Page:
Joesf Albers : Midnight and Moon
Introduction by Nicholas Fox Weber. Texts by Josef Albers, Elaine de Kooning, and Colm Tóibín
Using minimal means—paint straight from the tube, applied meticulously with a palette knife—and a focused selection of colors, Josef Albers’s sustained, serial investigation into rhythm, mood, and spatial movement is explored in this lavishly produced catalogue that looks solely at his respective grey and yellow paintings, exploring two distinct color palettes pervasive to his oeuvre.
Highlighting the rich diversity of effects Albers drew from a narrow range of colors, this publication centers around the groundbreaking Homage to the Square (A) (1950), the inaugural painting in the series that would occupy the artist until his death in 1976. The pairing of two palettes—black, white, and grey and an array of yellows—stems in part from Albers’s 1964 series of lithographs, Midnight and Noon, which brought together these two opposing color sets in a single portfolio. Together they address the limitless possibilities the artist found in color and form in relation to light. The impossible simultaneity of “midnight” and “noon” moreover speaks to Albers’s transcending of what he called “factual facts” in favor of the play of perception and illusion possible in art.
Opening with an introduction by Nicholas Fox Weber, executive director of The Josef and Anni Albers Foundation, that contextualizes these works and their color palettes, this volume also includes Albers’s own writing on Homage to the Square. Additionally, Elaine de Kooning’s historic text and Colm Tóibín’s recent writing explore this body of work from different perspectives and time periods. Published on the occasion of exhibitions at David Zwirner’s New York and London galleries in 2016 and 2017, this beautifully illustrated publication looks at one of the most influential abstract painters of the twentieth century.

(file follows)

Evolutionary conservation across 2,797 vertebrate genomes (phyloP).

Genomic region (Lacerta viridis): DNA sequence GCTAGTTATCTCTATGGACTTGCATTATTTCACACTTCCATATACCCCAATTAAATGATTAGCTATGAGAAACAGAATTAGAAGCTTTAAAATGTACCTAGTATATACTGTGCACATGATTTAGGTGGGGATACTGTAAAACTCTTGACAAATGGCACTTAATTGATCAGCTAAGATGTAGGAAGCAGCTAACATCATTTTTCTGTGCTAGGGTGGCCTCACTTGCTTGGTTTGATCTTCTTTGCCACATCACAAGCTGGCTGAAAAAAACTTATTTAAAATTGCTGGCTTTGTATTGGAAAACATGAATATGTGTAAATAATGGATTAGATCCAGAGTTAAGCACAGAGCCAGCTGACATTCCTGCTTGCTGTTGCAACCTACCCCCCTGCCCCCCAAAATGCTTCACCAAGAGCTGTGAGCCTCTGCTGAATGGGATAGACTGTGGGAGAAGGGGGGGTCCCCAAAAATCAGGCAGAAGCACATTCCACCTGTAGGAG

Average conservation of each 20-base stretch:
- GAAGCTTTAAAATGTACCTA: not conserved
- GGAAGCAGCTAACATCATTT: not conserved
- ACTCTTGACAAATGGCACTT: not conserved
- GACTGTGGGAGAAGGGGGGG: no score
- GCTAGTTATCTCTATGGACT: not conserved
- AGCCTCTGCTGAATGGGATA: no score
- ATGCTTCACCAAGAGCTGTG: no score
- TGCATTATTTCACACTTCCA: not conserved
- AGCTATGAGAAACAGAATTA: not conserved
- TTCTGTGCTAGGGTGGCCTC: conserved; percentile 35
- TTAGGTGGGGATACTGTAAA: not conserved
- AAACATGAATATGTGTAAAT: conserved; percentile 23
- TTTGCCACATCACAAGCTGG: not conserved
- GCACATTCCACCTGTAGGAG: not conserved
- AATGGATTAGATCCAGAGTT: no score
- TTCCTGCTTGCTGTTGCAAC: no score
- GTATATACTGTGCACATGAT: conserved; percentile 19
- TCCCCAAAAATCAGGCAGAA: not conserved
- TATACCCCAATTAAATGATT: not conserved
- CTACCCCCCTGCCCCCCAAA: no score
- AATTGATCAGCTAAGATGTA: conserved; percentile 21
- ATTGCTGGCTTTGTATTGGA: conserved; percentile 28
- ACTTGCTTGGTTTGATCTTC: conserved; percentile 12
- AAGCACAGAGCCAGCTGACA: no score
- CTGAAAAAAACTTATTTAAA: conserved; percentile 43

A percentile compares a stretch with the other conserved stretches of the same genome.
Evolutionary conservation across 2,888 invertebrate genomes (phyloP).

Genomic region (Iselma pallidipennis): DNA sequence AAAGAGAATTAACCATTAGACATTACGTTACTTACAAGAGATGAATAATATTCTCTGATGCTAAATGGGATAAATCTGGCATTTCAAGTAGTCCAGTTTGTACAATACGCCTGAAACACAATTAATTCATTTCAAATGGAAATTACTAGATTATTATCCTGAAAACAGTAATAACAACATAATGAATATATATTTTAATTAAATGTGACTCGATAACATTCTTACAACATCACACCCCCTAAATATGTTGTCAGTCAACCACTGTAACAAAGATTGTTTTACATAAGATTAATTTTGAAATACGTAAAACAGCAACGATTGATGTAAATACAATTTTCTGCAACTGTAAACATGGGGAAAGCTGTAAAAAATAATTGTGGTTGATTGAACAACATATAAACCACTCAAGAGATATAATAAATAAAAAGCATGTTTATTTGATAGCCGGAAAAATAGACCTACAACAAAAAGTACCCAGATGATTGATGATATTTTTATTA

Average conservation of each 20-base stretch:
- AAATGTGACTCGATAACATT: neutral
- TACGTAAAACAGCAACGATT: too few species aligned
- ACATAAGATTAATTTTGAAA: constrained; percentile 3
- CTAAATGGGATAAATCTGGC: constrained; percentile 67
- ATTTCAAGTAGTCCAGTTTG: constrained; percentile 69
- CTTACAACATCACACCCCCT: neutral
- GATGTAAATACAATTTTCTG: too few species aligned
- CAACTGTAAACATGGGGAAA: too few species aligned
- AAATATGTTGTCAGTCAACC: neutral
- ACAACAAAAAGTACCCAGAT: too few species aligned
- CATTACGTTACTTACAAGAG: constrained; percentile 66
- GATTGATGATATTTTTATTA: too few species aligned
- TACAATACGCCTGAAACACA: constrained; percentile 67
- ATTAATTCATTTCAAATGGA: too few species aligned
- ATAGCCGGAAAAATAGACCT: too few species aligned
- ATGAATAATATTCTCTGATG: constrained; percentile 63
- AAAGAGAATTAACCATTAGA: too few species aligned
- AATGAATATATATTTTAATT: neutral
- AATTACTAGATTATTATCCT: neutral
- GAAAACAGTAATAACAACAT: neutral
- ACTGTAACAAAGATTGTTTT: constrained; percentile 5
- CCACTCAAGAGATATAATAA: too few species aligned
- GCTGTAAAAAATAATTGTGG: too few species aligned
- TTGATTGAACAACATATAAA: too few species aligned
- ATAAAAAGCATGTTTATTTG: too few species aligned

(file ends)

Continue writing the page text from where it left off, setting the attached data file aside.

Josef Albers (1888–1976) is considered one of the foremost abstract painters, as well as an important designer and educator noted for his rigorously experimental approach to spatial relationships and color theory. Born in Bottrop, Germany, Albers studied at the Weimar Bauhaus, later joining the school’s faculty in 1922. In 1933, he and Anni Albers emigrated to North Carolina, where they founded the art department at Black Mountain College. During this time, Albers began to show his work extensively within the United States. In 1950, the Alberses moved to New Haven, Connecticut, where Josef was invited to direct the newly formed Department of Design at Yale University School of Art. Albers retired from teaching in 1958, just prior to the publication of his important Interaction of Color (1963), which was reissued in two volumes in 2013. Albers became the first living artist to be the subject of a solo exhibition at The Metropolitan Museum of Art, New York, in 1971.